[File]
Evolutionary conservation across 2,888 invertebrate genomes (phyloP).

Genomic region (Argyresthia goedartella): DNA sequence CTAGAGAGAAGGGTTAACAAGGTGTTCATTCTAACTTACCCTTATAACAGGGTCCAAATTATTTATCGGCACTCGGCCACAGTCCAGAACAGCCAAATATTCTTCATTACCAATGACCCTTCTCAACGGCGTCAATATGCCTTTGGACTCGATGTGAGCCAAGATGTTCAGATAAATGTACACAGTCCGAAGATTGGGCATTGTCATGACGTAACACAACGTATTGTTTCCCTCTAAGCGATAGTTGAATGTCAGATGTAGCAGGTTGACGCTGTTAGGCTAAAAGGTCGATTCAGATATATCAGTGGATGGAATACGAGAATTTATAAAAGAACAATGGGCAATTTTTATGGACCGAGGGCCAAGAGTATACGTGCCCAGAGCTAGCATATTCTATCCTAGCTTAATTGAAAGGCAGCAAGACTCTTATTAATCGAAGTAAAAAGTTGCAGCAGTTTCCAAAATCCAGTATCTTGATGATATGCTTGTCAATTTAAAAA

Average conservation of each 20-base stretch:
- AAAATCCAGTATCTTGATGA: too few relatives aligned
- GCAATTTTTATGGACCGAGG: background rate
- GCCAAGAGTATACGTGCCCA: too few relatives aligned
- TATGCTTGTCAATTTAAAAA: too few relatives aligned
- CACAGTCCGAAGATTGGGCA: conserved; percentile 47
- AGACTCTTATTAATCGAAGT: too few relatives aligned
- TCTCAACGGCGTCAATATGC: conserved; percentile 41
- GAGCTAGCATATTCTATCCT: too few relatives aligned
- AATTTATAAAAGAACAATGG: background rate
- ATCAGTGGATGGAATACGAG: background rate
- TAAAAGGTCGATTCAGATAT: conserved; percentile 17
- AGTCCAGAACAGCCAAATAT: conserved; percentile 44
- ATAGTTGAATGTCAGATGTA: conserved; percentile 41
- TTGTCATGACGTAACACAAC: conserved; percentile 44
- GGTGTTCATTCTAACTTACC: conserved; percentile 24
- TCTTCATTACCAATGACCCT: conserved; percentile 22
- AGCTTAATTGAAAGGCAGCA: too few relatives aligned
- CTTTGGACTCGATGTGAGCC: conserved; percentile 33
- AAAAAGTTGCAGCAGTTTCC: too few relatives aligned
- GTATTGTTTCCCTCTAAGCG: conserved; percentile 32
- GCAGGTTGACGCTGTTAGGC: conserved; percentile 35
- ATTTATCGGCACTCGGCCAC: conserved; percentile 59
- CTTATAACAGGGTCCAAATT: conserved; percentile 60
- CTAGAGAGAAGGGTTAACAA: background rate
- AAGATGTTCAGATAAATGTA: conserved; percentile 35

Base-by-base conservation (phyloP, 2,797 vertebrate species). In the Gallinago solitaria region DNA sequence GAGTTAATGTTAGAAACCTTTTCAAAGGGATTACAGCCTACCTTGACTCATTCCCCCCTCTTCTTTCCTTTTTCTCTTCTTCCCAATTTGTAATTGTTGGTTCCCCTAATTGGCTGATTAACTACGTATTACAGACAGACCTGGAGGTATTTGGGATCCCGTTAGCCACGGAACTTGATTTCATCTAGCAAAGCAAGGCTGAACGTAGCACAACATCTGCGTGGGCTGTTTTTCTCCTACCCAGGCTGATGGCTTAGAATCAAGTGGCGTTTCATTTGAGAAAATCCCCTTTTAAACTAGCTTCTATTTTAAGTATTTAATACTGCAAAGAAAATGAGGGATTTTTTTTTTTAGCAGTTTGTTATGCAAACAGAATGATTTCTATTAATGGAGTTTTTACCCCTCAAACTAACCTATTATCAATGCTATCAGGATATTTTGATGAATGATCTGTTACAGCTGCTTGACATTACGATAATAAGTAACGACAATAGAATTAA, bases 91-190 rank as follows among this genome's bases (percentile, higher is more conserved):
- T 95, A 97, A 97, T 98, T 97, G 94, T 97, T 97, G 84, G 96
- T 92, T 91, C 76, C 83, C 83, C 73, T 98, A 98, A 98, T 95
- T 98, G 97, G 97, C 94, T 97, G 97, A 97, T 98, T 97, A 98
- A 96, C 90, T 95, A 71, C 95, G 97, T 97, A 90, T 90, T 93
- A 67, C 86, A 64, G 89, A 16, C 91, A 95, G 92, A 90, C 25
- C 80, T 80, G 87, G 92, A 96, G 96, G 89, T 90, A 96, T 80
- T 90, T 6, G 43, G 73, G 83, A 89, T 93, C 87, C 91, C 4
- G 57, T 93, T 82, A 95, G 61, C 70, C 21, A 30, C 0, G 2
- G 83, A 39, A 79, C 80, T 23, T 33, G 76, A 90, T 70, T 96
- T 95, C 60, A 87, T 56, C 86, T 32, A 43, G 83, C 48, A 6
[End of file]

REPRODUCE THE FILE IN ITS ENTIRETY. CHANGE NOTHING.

Evolutionary conservation across 2,888 invertebrate genomes (phyloP).

Genomic region (Argyresthia goedartella): DNA sequence CTAGAGAGAAGGGTTAACAAGGTGTTCATTCTAACTTACCCTTATAACAGGGTCCAAATTATTTATCGGCACTCGGCCACAGTCCAGAACAGCCAAATATTCTTCATTACCAATGACCCTTCTCAACGGCGTCAATATGCCTTTGGACTCGATGTGAGCCAAGATGTTCAGATAAATGTACACAGTCCGAAGATTGGGCATTGTCATGACGTAACACAACGTATTGTTTCCCTCTAAGCGATAGTTGAATGTCAGATGTAGCAGGTTGACGCTGTTAGGCTAAAAGGTCGATTCAGATATATCAGTGGATGGAATACGAGAATTTATAAAAGAACAATGGGCAATTTTTATGGACCGAGGGCCAAGAGTATACGTGCCCAGAGCTAGCATATTCTATCCTAGCTTAATTGAAAGGCAGCAAGACTCTTATTAATCGAAGTAAAAAGTTGCAGCAGTTTCCAAAATCCAGTATCTTGATGATATGCTTGTCAATTTAAAAA

Average conservation of each 20-base stretch:
- AAAATCCAGTATCTTGATGA: too few relatives aligned
- GCAATTTTTATGGACCGAGG: background rate
- GCCAAGAGTATACGTGCCCA: too few relatives aligned
- TATGCTTGTCAATTTAAAAA: too few relatives aligned
- CACAGTCCGAAGATTGGGCA: conserved; percentile 47
- AGACTCTTATTAATCGAAGT: too few relatives aligned
- TCTCAACGGCGTCAATATGC: conserved; percentile 41
- GAGCTAGCATATTCTATCCT: too few relatives aligned
- AATTTATAAAAGAACAATGG: background rate
- ATCAGTGGATGGAATACGAG: background rate
- TAAAAGGTCGATTCAGATAT: conserved; percentile 17
- AGTCCAGAACAGCCAAATAT: conserved; percentile 44
- ATAGTTGAATGTCAGATGTA: conserved; percentile 41
- TTGTCATGACGTAACACAAC: conserved; percentile 44
- GGTGTTCATTCTAACTTACC: conserved; percentile 24
- TCTTCATTACCAATGACCCT: conserved; percentile 22
- AGCTTAATTGAAAGGCAGCA: too few relatives aligned
- CTTTGGACTCGATGTGAGCC: conserved; percentile 33
- AAAAAGTTGCAGCAGTTTCC: too few relatives aligned
- GTATTGTTTCCCTCTAAGCG: conserved; percentile 32
- GCAGGTTGACGCTGTTAGGC: conserved; percentile 35
- ATTTATCGGCACTCGGCCAC: conserved; percentile 59
- CTTATAACAGGGTCCAAATT: conserved; percentile 60
- CTAGAGAGAAGGGTTAACAA: background rate
- AAGATGTTCAGATAAATGTA: conserved; percentile 35

Base-by-base conservation (phyloP, 2,797 vertebrate species). In the Gallinago solitaria region DNA sequence GAGTTAATGTTAGAAACCTTTTCAAAGGGATTACAGCCTACCTTGACTCATTCCCCCCTCTTCTTTCCTTTTTCTCTTCTTCCCAATTTGTAATTGTTGGTTCCCCTAATTGGCTGATTAACTACGTATTACAGACAGACCTGGAGGTATTTGGGATCCCGTTAGCCACGGAACTTGATTTCATCTAGCAAAGCAAGGCTGAACGTAGCACAACATCTGCGTGGGCTGTTTTTCTCCTACCCAGGCTGATGGCTTAGAATCAAGTGGCGTTTCATTTGAGAAAATCCCCTTTTAAACTAGCTTCTATTTTAAGTATTTAATACTGCAAAGAAAATGAGGGATTTTTTTTTTTAGCAGTTTGTTATGCAAACAGAATGATTTCTATTAATGGAGTTTTTACCCCTCAAACTAACCTATTATCAATGCTATCAGGATATTTTGATGAATGATCTGTTACAGCTGCTTGACATTACGATAATAAGTAACGACAATAGAATTAA, bases 91-190 rank as follows among this genome's bases (percentile, higher is more conserved):
- T 95, A 97, A 97, T 98, T 97, G 94, T 97, T 97, G 84, G 96
- T 92, T 91, C 76, C 83, C 83, C 73, T 98, A 98, A 98, T 95
- T 98, G 97, G 97, C 94, T 97, G 97, A 97, T 98, T 97, A 98
- A 96, C 90, T 95, A 71, C 95, G 97, T 97, A 90, T 90, T 93
- A 67, C 86, A 64, G 89, A 16, C 91, A 95, G 92, A 90, C 25
- C 80, T 80, G 87, G 92, A 96, G 96, G 89, T 90, A 96, T 80
- T 90, T 6, G 43, G 73, G 83, A 89, T 93, C 87, C 91, C 4
- G 57, T 93, T 82, A 95, G 61, C 70, C 21, A 30, C 0, G 2
- G 83, A 39, A 79, C 80, T 23, T 33, G 76, A 90, T 70, T 96
- T 95, C 60, A 87, T 56, C 86, T 32, A 43, G 83, C 48, A 6